Its reason is that, given the reaction, i.e., countries like Turkey and Iran openly supporting Hamas against Israel at a time when Israel is killing the Gazans and also repeatedly attacks Iranian interests in and beyond Syria, the threat of a wider war in the Middle East has increased manifold. War and economic modernization cannot go hand in hand. This is true not only for states like Saudia Arabi trying to modernize their economy, but also for states like the UAE to entrench their position as a key hub of global trade and supplies. Within this scenario, these states, if they decide to further normalise their ties with Israel, run the risk of facing yet another wave of Arab-spring-like protests, causing political instability to spread and forcing the regimes to shift their attention away from economic modernization to ensure their very survival. They want no such scenario unfolding within their borders.
But even if these states experience no internal upheavals, clouds of a wider conflagration are looming large. In the past, Israel and the US have seriously hurt Iranian interests. They have not only attacked Iran’s nuclear facilities, but the US also killed a top Iranian military official, the head of the Quds Force commander Qasem Soleimani in January 2020. For Iran, therefore, this might be the best opportunity to exact revenge on Israel. Tehran is most likely to be emboldened by several factors.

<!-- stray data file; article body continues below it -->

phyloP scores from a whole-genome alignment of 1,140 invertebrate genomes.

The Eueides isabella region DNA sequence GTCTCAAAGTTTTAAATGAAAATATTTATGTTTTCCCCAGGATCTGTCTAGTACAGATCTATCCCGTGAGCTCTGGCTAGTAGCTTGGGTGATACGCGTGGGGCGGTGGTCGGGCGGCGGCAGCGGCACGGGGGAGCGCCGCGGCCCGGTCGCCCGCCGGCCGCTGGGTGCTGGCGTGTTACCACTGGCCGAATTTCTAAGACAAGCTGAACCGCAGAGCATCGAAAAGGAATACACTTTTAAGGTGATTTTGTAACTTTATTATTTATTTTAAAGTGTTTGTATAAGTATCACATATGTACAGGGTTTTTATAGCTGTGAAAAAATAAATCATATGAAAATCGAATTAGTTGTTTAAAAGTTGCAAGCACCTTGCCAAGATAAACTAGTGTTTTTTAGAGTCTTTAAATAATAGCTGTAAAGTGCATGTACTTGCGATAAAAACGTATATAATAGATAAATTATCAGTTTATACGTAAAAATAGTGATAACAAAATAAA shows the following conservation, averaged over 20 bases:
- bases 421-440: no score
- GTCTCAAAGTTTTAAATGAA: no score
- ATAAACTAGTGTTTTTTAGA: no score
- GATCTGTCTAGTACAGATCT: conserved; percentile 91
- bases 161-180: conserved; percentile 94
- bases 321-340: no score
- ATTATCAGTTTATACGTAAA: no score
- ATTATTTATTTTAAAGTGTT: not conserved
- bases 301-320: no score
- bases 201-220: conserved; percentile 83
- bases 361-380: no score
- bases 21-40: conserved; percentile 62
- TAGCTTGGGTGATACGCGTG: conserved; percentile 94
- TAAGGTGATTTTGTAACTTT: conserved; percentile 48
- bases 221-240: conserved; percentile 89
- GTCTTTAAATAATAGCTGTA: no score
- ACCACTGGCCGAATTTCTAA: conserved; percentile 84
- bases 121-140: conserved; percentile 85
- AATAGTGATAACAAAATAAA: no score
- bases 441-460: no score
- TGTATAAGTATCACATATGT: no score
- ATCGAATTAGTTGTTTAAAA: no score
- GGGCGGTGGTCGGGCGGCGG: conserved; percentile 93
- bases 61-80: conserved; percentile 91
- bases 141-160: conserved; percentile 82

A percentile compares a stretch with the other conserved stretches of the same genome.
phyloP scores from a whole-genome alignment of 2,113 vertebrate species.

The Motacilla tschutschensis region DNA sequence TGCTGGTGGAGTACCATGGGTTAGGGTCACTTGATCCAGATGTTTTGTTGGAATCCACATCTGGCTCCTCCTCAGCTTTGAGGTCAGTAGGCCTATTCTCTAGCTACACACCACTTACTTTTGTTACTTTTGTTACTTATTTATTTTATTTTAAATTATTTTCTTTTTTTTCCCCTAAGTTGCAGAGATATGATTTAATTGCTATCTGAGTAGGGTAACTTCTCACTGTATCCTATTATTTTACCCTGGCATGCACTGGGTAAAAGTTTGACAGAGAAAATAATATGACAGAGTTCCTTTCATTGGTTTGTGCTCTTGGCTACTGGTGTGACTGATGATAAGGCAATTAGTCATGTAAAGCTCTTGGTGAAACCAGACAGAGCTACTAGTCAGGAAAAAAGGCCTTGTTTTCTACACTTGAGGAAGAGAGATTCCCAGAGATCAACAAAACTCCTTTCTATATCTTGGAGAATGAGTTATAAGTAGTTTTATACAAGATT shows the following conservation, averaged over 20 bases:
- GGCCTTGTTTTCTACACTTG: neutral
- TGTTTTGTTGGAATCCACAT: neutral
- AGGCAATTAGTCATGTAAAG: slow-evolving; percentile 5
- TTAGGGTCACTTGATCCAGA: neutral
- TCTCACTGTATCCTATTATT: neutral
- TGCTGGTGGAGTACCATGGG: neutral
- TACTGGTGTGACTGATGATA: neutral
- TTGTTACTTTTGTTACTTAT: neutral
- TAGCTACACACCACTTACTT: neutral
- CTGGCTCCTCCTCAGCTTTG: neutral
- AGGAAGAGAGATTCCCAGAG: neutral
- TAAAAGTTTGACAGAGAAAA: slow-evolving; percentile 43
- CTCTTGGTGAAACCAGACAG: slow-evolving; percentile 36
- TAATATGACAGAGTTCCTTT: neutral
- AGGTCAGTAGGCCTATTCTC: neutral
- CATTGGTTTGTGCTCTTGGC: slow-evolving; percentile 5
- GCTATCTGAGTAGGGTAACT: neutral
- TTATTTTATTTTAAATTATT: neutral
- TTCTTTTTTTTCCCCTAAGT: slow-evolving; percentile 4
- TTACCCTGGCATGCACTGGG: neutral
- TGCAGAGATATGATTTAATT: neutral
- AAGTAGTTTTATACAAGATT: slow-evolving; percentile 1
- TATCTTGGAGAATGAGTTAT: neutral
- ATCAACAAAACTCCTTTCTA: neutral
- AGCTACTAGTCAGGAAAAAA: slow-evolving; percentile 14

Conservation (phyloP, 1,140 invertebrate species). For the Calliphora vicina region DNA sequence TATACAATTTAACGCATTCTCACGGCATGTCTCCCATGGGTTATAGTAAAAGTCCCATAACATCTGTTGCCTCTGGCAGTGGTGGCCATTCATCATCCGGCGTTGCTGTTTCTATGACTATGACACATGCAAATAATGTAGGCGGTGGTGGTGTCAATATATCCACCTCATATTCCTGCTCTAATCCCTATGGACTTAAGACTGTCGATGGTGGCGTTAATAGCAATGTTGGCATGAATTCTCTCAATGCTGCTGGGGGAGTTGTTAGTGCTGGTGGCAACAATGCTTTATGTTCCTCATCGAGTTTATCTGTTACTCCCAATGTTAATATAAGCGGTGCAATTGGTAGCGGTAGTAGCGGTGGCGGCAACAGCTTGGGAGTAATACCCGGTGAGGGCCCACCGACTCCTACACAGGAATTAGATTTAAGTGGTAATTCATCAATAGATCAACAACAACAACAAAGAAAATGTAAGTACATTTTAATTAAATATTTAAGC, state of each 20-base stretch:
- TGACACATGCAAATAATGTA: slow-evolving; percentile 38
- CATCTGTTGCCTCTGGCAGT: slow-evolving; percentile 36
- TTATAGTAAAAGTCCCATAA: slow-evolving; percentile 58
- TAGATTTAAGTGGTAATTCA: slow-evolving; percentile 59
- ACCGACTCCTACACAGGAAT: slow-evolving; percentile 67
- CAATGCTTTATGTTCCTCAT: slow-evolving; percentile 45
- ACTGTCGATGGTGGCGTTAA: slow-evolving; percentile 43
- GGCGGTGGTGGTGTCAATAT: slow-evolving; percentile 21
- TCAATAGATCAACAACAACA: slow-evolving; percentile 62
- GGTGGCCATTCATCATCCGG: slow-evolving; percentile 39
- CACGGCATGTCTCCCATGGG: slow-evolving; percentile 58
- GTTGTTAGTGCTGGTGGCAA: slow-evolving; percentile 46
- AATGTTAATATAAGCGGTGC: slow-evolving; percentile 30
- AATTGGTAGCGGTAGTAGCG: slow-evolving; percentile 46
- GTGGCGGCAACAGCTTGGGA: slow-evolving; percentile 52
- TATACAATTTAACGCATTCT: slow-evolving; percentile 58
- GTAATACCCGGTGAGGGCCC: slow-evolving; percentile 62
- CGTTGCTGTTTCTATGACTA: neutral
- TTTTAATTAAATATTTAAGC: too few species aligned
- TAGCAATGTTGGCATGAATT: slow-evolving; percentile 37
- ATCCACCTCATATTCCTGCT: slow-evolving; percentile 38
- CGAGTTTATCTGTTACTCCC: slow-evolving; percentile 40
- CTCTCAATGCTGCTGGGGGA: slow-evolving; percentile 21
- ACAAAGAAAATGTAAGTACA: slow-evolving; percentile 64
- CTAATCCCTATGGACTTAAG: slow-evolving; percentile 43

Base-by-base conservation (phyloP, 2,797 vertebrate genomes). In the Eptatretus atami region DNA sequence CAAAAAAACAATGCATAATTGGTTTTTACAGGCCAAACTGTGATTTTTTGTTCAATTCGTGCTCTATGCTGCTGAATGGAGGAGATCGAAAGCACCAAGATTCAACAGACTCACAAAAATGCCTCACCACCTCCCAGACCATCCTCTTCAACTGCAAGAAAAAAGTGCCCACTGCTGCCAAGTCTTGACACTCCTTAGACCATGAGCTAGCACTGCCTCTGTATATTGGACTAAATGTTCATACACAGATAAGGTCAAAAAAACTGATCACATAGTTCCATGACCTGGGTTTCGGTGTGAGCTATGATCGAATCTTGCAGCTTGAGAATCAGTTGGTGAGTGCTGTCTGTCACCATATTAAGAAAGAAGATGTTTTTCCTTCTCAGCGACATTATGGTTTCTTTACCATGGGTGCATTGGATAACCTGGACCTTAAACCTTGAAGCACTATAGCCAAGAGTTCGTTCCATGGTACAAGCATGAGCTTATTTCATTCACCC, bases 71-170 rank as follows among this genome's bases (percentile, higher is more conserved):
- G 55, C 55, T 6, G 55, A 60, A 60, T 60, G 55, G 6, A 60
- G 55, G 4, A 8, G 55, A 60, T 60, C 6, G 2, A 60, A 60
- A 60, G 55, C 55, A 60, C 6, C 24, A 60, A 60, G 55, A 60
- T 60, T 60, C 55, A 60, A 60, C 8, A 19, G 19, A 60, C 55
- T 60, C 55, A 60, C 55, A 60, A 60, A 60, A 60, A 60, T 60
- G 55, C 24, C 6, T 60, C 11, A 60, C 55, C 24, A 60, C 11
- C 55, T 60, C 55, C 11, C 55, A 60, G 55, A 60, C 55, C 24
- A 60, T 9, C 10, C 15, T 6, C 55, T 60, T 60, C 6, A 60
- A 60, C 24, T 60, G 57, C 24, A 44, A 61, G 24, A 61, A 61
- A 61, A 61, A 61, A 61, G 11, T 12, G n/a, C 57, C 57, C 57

First, the popular opinion throughout the Middle East is anti-Israel, allowing Tehran to contemplate an aggressive approach. Secondly, normalization between Arab states and Israel is no longer possible, at least in the immediate future. Thirdly, the Iran-backed Hezbollah possesses far superior military means than Hamas, and it has the capability to inflict serious damage on Israel. Fourthly, Israel’s inability to pre-empt the Hamas attack has also contributed to the perception that Jerusalem is not that strong either, that it can be attacked and that it is vulnerable. Fifth, even if Iran decides not to escalate the war, there is already this possibility of larger radicalization against Israel and the West – a wave of new jihad that might target the Arab states themselves for their eagerness to recognise Israel without first resolving the Palestinian issue.
These Arab states are, therefore, going to design – and tread – their policy paths very carefully, certainly in a way that no longer offers open support for normalization with Israel; maintains a calculated distance from the US (e.g., Jordan cancelling a summit with Biden); and supports the people of Palestine towards a just resolution of the conflict.
Salman Rafi Sheikh, research-analyst of International Relations and Pakistan’s foreign and domestic affairs, exclusively for the online magazine “New Eastern Outlook”.